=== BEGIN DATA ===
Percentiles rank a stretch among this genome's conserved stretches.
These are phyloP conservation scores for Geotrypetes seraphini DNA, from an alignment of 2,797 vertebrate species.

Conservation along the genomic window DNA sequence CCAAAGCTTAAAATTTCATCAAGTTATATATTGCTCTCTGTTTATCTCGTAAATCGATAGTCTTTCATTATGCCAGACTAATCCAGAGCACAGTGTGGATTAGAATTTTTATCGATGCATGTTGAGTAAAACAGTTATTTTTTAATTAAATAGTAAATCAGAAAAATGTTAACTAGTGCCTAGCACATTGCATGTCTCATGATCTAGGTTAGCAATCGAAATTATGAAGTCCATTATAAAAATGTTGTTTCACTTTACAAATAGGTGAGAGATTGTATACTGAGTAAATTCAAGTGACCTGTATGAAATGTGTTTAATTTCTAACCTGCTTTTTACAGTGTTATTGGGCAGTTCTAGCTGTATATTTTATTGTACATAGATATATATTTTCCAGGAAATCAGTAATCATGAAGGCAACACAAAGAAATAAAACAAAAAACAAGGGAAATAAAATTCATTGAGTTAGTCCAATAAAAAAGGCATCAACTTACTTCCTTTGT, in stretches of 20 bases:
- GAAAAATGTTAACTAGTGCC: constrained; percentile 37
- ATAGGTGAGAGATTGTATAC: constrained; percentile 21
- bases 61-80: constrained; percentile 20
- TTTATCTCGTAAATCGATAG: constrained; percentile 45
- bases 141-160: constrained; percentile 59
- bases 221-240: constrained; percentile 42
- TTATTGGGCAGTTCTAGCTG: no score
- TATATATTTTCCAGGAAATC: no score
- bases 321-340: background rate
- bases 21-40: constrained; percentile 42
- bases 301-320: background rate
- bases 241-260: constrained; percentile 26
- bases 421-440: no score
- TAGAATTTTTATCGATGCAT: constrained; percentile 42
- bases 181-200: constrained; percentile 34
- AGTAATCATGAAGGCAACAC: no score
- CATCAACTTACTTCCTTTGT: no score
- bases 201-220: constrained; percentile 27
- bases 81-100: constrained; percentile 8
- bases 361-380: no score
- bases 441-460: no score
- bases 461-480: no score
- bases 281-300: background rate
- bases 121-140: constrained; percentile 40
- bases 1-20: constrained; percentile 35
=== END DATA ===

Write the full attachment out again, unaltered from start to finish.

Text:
Percentiles rank a stretch among this genome's conserved stretches.
These are phyloP conservation scores for Geotrypetes seraphini DNA, from an alignment of 2,797 vertebrate species.

Conservation along the genomic window DNA sequence CCAAAGCTTAAAATTTCATCAAGTTATATATTGCTCTCTGTTTATCTCGTAAATCGATAGTCTTTCATTATGCCAGACTAATCCAGAGCACAGTGTGGATTAGAATTTTTATCGATGCATGTTGAGTAAAACAGTTATTTTTTAATTAAATAGTAAATCAGAAAAATGTTAACTAGTGCCTAGCACATTGCATGTCTCATGATCTAGGTTAGCAATCGAAATTATGAAGTCCATTATAAAAATGTTGTTTCACTTTACAAATAGGTGAGAGATTGTATACTGAGTAAATTCAAGTGACCTGTATGAAATGTGTTTAATTTCTAACCTGCTTTTTACAGTGTTATTGGGCAGTTCTAGCTGTATATTTTATTGTACATAGATATATATTTTCCAGGAAATCAGTAATCATGAAGGCAACACAAAGAAATAAAACAAAAAACAAGGGAAATAAAATTCATTGAGTTAGTCCAATAAAAAAGGCATCAACTTACTTCCTTTGT, in stretches of 20 bases:
- GAAAAATGTTAACTAGTGCC: constrained; percentile 37
- ATAGGTGAGAGATTGTATAC: constrained; percentile 21
- bases 61-80: constrained; percentile 20
- TTTATCTCGTAAATCGATAG: constrained; percentile 45
- bases 141-160: constrained; percentile 59
- bases 221-240: constrained; percentile 42
- TTATTGGGCAGTTCTAGCTG: no score
- TATATATTTTCCAGGAAATC: no score
- bases 321-340: background rate
- bases 21-40: constrained; percentile 42
- bases 301-320: background rate
- bases 241-260: constrained; percentile 26
- bases 421-440: no score
- TAGAATTTTTATCGATGCAT: constrained; percentile 42
- bases 181-200: constrained; percentile 34
- AGTAATCATGAAGGCAACAC: no score
- CATCAACTTACTTCCTTTGT: no score
- bases 201-220: constrained; percentile 27
- bases 81-100: constrained; percentile 8
- bases 361-380: no score
- bases 441-460: no score
- bases 461-480: no score
- bases 281-300: background rate
- bases 121-140: constrained; percentile 40
- bases 1-20: constrained; percentile 35